Simon Holt, in the book I mentioned earlier, The God Next Door, suggests the practice of ‘exegetical walking’. A good preacher exegetes scripture and culture and then discerns what God is saying through both, then applies it in a message. So Holt advises exegetical walking around your neighbourhood. This simply means to walk around your neighborhood with the view that it is a place of God’s missional activity and that also the Holy Spirit is in you, the Christian, to be able to discern. As you walk around the neighbourhood you read the place. Look for signs of hope, life despair, community, alienation, beauty and neglect.

As we practice disciplines of engagement like this one we become aware, the Spirit helps us to become aware of what God is up to and where he is at work. Moreover we become aware of places that desperately need God. As that happens God might ask us to join in with what he is doing in our community.

Another engagement after exegeting your community could be to practice praying for others. Check out the Breaking Through Resource for more specific prayer ideas.

2. Cultivate the ability to be continually aware of the presence of God
Too often as Christians we fall into the thinking that separates sacred from secular. That dualism means that we often see certain places and situations as carrying the presence of God, and others as outside his presence. We can become Christians who, as we gather on a Sunday, experience the presence of God yet find it hard to do so in the middle of the stuff of daily life, like work and family. The truth is that God is everywhere. Psalm 139:7 asks ‘Where can I go from your Spirit? Or where can I flee from your presence. If I ascend to heaven you are there, if I make my bed in Sheol you are there.’ The implication is that God is everywhere. There are no places which are godless, only places which are waiting for God’s restoration and renewal.

The issue is that we have got so used to thinking in that dualistic way that most people find it hard to discern the presence of God in the everyday. However, if we are going to discern the activity of the Spirit in our community, then we need to, in a sense, always be in tune with God. That sounds really difficult but I don’t think it is.

One practice that Reggie McNeal points out in his book Missional Renaissance is ‘prayer-scaping’ which involves going to a public place and asking God to help them see what he sees. As a result, Christians began to see where God was at work in their local community beyond their church. This also brought about a new vision or a transformation in their way of seeing things. Then they are encouraged to pray about what they see. As they pray with their eyes open they notice the community needs around them. ‘This simple outing radically changed their outlook as they realised that what was in the heart of God was much bigger than typical church concerns. They began to see broken families, homeless people, at risk children, stressed teenagers – all people they were not engaging with their church ministry. Gripped by the heart of God, they gained an urgency to address what they saw’. As these Christians discerned the work of the Holy Spirit beyond the boundaries of the church, this led to a transformation in their way of thinking and would lead to the desire to take action in order to engage with the world.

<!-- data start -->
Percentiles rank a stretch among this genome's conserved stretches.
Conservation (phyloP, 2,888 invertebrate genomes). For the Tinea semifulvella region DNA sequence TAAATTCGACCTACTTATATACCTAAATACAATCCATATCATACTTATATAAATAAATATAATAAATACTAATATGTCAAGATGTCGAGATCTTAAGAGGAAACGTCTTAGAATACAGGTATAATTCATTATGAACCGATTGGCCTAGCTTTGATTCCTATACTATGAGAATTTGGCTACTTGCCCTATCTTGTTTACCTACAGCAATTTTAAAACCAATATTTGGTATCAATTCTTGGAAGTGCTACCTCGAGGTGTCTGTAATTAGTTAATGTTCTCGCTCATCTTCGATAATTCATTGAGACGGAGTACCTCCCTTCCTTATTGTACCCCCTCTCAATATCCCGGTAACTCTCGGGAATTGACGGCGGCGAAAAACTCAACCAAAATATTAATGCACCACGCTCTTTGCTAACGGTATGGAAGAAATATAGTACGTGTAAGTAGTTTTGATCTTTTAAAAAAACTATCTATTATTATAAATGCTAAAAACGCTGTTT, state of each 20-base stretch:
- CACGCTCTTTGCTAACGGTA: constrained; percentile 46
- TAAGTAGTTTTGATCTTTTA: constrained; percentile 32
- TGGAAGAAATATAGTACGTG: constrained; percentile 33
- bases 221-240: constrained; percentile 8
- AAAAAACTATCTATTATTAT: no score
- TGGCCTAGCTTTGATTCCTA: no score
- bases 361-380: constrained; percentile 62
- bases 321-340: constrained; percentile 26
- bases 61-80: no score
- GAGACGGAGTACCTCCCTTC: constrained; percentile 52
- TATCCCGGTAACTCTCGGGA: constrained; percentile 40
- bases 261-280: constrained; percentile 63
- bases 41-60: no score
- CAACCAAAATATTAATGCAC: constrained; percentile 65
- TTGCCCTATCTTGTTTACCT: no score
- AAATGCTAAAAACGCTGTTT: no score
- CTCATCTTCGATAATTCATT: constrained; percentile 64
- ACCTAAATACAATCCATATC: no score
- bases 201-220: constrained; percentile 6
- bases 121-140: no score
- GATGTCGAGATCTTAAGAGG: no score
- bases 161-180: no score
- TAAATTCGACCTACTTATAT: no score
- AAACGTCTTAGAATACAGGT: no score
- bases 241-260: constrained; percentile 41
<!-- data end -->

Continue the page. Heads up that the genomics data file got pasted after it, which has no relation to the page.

Two examples of the church discerning the activity of God in the world from Scripture are Acts 8:26-40 and 10:1-33. In the first example Philip notices that an unbeliever is reading Scripture (v28). It could be said therefore that the Spirit of God was already at work in some way in this unbeliever’s life, Philip needed to discern that activity and connect. He does this when he approaches this person and engages in a conversation with him (v30). The second example tells the story of Cornelius who was a Gentile, yet it can be seen that God was at work in his life (v2, 4) to draw him into a relationship with Jesus. Peter the apostle needed to discern this activity of the Spirit and then act upon the promptings from God in order to convey the good news of the gospel. The Spirit is at work in the world drawing people to God and it is up to the people of God to discern that activity and join with God on his mission.

I have encouraged some people at our church to practice praying with eyes open as they go to work on the train or drive to work. To pray not for themselves but to see what is around their community and context and pray as God leads them so that they are better able to discern God’s activity in their community.